Bob Graham, former senator for Florida, who chaired the Senate Intelligence Committee for 18 months in 2001 and 2002, told DW that "I was not aware of the enhanced interrogation techniques while I was on the Committee or in the Senate."
While the CIA insists it briefed senators on the program when it was launched, Graham says he keeps a daily log of his appointments, which does not tally with the CIA's statements.
"I was told I was briefed on four occasions, and on inspection I found that - with three of the four - there was no briefing and on the fourth it was not about the subject of enhanced interrogation," he told DW.
Graham says he is not surprised that he did not get knowledge of the program as "in the larger context, there is a lot that we don't know, there's been a lot that's been withheld."
Graham calls it a "breakdown in the relationship" of the agencies and the congressional committees, as the law requires the agencies to keep the committees informed of their activities, which, it appears, is not happening at the moment. The two committees, one in the House of Representatives and one in the Senate, are tasked with overseeing the intelligence agencies' activities.
While in office, he was particularly interested in how the 9/11 hijackers could plan their attacks so well and meticulously without, it seemed, any external support. But he found that there, too, "the intelligence agencies have been very unforthcoming on that possibility of an external network of support."
Whether the publication of parts of the report will lead to better oversight of the intelligence agencies in the US, is debatable, says Eisler. "I don't think proper accountability of intelligence agencies as vast, sprawling and unknowable as America's is really possible," he told DW.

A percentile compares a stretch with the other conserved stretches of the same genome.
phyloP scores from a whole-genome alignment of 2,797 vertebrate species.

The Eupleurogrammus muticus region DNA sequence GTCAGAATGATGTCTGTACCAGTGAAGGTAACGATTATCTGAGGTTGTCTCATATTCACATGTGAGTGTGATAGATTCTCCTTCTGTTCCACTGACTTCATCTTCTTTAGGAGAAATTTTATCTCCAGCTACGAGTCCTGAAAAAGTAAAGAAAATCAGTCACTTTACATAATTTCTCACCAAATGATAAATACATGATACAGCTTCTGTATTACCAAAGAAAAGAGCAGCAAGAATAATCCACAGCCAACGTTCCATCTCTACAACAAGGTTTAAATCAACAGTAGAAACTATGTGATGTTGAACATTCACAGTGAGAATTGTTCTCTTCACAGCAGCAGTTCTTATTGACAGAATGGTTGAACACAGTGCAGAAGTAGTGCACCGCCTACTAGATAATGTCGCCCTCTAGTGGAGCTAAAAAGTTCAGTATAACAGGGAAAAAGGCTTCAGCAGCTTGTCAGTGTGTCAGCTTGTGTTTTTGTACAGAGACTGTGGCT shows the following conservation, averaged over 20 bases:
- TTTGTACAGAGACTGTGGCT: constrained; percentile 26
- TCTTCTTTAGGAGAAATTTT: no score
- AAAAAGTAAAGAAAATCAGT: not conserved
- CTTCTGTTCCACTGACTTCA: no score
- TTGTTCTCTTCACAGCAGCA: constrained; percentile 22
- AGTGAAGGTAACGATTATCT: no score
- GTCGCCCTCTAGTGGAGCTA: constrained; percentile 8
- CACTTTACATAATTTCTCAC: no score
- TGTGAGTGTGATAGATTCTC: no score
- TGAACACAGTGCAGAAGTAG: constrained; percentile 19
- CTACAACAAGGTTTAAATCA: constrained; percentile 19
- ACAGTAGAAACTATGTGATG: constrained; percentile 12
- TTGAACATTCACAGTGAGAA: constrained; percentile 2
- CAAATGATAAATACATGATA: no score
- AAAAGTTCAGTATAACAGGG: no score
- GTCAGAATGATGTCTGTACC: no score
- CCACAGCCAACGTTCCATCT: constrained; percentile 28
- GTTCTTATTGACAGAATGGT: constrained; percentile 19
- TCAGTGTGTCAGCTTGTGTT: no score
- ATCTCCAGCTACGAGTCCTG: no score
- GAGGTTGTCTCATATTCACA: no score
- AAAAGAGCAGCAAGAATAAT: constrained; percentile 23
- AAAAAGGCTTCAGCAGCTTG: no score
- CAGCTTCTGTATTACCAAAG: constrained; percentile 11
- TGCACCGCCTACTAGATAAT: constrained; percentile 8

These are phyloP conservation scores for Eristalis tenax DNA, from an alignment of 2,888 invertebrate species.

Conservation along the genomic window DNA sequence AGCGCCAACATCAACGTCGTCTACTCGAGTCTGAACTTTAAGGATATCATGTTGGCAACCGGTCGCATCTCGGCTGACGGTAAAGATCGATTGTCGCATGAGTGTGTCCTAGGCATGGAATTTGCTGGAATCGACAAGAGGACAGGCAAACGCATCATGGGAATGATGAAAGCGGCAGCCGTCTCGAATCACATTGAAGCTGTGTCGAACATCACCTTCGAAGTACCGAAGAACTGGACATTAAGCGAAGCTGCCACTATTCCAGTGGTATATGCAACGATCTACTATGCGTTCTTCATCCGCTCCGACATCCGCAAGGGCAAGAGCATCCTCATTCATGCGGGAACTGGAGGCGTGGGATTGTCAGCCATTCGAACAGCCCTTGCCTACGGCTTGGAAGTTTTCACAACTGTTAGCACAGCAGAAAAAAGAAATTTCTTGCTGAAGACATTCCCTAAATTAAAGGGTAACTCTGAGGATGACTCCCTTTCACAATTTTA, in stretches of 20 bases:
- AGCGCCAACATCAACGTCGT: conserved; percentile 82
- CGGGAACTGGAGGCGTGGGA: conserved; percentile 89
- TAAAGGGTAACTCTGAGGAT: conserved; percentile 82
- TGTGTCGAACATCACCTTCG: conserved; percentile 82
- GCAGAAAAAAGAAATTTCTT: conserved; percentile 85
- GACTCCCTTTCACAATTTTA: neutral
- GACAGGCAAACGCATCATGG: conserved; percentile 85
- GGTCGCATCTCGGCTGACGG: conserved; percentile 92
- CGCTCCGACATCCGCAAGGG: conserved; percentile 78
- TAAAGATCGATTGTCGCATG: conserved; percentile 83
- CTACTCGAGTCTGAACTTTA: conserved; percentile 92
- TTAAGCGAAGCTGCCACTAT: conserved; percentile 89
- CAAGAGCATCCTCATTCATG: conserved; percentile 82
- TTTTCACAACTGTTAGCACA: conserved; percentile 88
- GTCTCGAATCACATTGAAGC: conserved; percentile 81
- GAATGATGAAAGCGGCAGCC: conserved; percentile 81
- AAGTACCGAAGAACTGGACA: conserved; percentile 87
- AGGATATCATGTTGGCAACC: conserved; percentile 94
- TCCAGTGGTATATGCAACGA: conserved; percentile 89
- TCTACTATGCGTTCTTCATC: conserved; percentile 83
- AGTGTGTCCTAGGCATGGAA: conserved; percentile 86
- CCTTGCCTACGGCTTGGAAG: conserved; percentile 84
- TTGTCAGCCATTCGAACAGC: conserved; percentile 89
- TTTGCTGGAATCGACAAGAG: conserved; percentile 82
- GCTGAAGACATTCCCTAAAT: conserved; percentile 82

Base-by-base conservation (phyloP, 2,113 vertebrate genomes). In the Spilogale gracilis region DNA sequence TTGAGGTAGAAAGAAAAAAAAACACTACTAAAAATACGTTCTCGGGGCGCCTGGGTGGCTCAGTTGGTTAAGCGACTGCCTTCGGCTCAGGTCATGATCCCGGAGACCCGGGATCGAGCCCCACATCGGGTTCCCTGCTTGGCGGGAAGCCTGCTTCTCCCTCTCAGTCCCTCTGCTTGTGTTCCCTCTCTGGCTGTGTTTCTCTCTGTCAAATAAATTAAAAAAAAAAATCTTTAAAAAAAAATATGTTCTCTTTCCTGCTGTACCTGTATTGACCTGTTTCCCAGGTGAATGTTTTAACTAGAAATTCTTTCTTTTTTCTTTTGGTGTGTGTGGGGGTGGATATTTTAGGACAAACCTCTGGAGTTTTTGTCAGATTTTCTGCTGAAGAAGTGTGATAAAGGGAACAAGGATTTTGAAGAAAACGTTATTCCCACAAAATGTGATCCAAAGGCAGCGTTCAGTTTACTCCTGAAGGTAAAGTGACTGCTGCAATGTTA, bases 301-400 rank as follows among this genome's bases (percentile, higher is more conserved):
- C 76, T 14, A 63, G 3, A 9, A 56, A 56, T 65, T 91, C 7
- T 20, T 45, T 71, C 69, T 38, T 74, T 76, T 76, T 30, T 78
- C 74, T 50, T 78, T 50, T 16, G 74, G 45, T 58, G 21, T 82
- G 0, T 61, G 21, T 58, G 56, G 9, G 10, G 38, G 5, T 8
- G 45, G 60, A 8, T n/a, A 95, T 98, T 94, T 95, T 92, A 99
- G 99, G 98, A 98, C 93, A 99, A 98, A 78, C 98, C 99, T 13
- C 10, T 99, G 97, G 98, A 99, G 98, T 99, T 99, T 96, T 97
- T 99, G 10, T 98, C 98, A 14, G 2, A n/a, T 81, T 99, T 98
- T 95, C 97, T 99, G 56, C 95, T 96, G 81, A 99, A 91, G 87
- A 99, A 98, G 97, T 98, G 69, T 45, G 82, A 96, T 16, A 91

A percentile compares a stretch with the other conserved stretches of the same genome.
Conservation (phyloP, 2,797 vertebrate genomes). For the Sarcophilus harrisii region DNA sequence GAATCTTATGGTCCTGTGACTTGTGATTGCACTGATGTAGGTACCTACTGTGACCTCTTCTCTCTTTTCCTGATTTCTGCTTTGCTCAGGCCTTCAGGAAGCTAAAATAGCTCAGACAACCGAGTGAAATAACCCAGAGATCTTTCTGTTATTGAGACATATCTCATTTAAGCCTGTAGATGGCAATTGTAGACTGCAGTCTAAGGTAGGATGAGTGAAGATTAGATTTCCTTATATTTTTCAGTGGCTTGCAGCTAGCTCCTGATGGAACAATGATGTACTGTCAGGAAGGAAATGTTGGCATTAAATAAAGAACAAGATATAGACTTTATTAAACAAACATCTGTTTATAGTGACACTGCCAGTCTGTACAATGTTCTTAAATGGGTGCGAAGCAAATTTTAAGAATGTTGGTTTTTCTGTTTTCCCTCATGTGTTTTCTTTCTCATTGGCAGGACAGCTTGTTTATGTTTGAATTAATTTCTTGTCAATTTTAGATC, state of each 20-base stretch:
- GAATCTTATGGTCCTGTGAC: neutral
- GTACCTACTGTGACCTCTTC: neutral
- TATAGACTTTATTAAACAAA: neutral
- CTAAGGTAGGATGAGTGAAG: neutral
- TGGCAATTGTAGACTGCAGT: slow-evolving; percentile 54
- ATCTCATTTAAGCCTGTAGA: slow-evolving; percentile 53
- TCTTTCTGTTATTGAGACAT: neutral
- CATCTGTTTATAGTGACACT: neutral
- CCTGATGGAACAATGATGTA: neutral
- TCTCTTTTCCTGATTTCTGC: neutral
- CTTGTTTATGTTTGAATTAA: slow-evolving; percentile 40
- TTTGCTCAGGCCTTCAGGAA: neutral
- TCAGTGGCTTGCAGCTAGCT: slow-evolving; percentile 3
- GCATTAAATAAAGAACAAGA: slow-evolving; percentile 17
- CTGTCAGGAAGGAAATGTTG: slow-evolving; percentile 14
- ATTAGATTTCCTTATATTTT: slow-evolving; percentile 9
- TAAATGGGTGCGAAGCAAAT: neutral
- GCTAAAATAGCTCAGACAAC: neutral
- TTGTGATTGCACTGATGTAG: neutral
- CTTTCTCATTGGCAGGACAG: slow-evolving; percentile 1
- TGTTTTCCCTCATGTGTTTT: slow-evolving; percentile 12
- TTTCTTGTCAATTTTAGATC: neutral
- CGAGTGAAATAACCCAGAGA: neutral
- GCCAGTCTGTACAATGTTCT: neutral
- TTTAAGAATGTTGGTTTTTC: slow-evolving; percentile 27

"The only real solution I can see is to radically scale back America's entire infrastructure of secrecy…but I don't think it's likely," Eisler believes. He says both theNSA scandal and the CIA's use of torture are "instances of what happens when bureaucracies are given vast powers with no oversight."
"Some secrecy is necessary to protect democracy. Too much secrecy is a cancer on democracy," Eisler says.
As for the use of torture, Graham points out that "our forefathers were wise enough to recognize the inherent unreliabilty of information gathered through torture," which is why its use is unconstitutional as well as against international law, which the US has signed up to.
So far, US President Barack Obama has not weighed in on the debate about the report, and Eisler believes that "it's clear that Obama wants the issue to go away." When he took office in 2009 - the year the Senate Committee decided to initiate the report - Obama said he did not want to prosecute anyone from the previous administration despite classifying some of the methods it approved as torture.
"In failing to direct the Justice Department, Obama is violating his constitutional obligation to 'take care that the laws be faithfully executed,'" Eisler says.